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How Reliable Is Cable Internet? Here’s How Our Networks Are Performing

Mark Walker
Director, Technology Policy

Jul 13, 2020

Starting in mid-March, the world experienced a sudden surge in internet usage driven by the widespread COVID-19 stay-at-home orders that caused many of us to switch to working and studying at home in a matter of days. Cable broadband networks not only withstood this sudden surge in internet usage; they excelled. For example, for the week of June 27–July 4, 99.9 percent of U.S. cable broadband users saw no material impact on customer experience. Looking to the future, cable networks are also well-positioned to remain ahead of sustained increases in consumer demand. Although internet usage appears to have plateaued recently, CableLabs and the broader cable industry continue to develop further network advancements to ensure that internet performance stays well ahead of even the most demanding home users’ needs for years to come.

Internet Usage During COVID-19 and Cable Broadband Services 

Network monitoring provider OpenVault reveals just how much home internet usage jumped over the past few months:

  • In the United States, average daily downstream consumption from 9 a.m. to 5 p.m. in the first week of April totaled about 6.35 GB per household, up 42 percent from 4.46 GB in January. Upstream average usage during business hours rose to 0.39 GB, up 83 percent compared with 0.22 GB in January.
  • Worldwide, looking at a sample of 500 fixed, mobile and Wi-Fi network providers, networking equipment provider Sandvine found that overall traffic increased 40 percent between February 1 and April 19. It also found that upstream traffic rose 121 percent during this period.

Even considering these dramatic increases, home internet use remains heavily asymmetrical. The amount of data transmitted to the home (downstream) vastly outweighs the amount of data transmitted from the home (upstream). This is driven by the continued use of video streaming services (e.g., Netflix, YouTube) that require substantial amounts of data to be transmitted to the home to enable the user to view a movie, TV show or other video. These applications require very little data transmitted from the home.

Two-way video collaboration tools (e.g., Zoom, Microsoft Teams) do require more data to be transmitted from the home (upstream) in comparison with video streaming services due to two-way audio and video functionality. Even with the increased use of these collaboration tools, upstream data transmissions remain well below a tenth of total data transmitted over home internet connections.

The predominance of downstream use is further confirmed in the detailed examination of broadband use from a top-tier North American cable broadband operator, as set forth in Figures 1 and 2 below. Over the past 8 years, the proportion of downstream traffic has increased and plateaued at roughly 92–94 percent of total traffic at peak. Looking more closely at the most recent 5 months illustrates the rapid increase in internet use due to COVID-19. Even with upstream increasing at a faster rate than downstream, upstream use at peak maxed out at only 9 percent of total traffic, as illustrated in Figure 2. Additional metrics, trends and observations on cable internet usage can be found on NCTA’s COVID-19 Dashboard.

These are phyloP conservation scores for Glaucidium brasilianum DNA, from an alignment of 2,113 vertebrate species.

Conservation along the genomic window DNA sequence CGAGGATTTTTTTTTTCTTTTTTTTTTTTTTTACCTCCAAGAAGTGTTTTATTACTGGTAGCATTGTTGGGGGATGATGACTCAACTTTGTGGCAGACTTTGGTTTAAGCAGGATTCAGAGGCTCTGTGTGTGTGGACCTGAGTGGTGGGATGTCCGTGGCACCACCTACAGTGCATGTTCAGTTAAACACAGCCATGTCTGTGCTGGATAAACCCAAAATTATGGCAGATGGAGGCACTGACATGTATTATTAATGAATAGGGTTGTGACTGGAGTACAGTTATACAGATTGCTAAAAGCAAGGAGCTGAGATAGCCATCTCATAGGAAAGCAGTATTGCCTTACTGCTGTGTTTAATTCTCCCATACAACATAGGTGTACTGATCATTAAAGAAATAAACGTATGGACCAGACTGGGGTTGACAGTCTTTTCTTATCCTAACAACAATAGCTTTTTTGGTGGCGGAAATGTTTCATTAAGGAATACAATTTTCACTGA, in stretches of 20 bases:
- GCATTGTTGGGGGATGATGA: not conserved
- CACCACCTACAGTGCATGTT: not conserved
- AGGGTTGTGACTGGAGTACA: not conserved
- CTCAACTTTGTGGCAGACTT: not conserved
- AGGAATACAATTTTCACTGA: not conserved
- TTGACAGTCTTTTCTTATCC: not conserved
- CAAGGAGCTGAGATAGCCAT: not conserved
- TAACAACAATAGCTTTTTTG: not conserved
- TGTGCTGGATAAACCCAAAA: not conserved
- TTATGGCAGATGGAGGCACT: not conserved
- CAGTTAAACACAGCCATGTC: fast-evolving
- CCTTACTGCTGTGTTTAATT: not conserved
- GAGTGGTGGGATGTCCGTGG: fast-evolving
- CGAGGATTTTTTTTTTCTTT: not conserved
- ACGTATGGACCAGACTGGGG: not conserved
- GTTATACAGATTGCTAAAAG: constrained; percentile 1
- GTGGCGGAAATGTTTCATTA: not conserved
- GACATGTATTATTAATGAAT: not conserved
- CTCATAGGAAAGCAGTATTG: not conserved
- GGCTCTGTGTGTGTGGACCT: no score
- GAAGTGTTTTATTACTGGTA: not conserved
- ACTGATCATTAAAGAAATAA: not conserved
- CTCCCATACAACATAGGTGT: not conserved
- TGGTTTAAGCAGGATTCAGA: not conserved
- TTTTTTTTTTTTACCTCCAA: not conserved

How Reliable Is Cable Internet? Here’s How Our Networks Are Performing, Figure 1

Figure 1: 2012 through June 2020, Average Downstream and Upstream Peak Use (kbps and %) per Subscriber from a Top-Tier North American Cable Broadband Operator

How Reliable Is Cable Internet? Here’s How Our Networks Are Performing, Figure 2

Figure 2: Mid-February 2020 through June 2020, Average Downstream and Upstream Peak Use (kbps and %) per Subscriber from a Top-Tier North American Cable Broadband Operator

Cable Broadband’s Outlook Is Healthy

The asymmetric design of cable’s internet service tiers accurately matches how consumers have been using the internet, even with the increased use during stay-at-home orders. This is important both to ensure a high-quality user experience and to efficiently allocate available network capacity. Cable operators continually monitor their networks and engineer them to accommodate significant fluctuations. There are indications that these increased levels of usage will be foundational as new use cases emerge and as a significant segment of the population continues to work and learn from home. For example, many companies have found that their remote workers maintained or even improved productivity—so much so that they may make the arrangement permanent.

Cable network technology, more formally known as Data Over Cable Service Interface Specification (DOCSIS®), has the flexibility and performance capabilities to handle further increases in consumer demand in both downstream and upstream data transmissions. With DOCSIS 3.1 technology, the current widely deployed version of cable network technology, cable operators are making gigabit services broadly available. For example, cable gigabit services are now available to 80 percent of U.S. housing units.

And there are more performance enhancements on the horizon with the recently released DOCSIS 4.0 specification, which will readily enable multi-gigabit internet services. In addition, the 10G platform provides increased reliability, enhanced security and reduced latency.

Taking a peek into the future, cable broadband networks have not only excelled in the initial surge in internet usage caused by the COVID-19 pandemic, but they will be ready for the potential long-term changes in consumer behavior that will drive increased internet usage. To learn more about the technologies that power cable’s broadband internet services today and into the future, click the button below.

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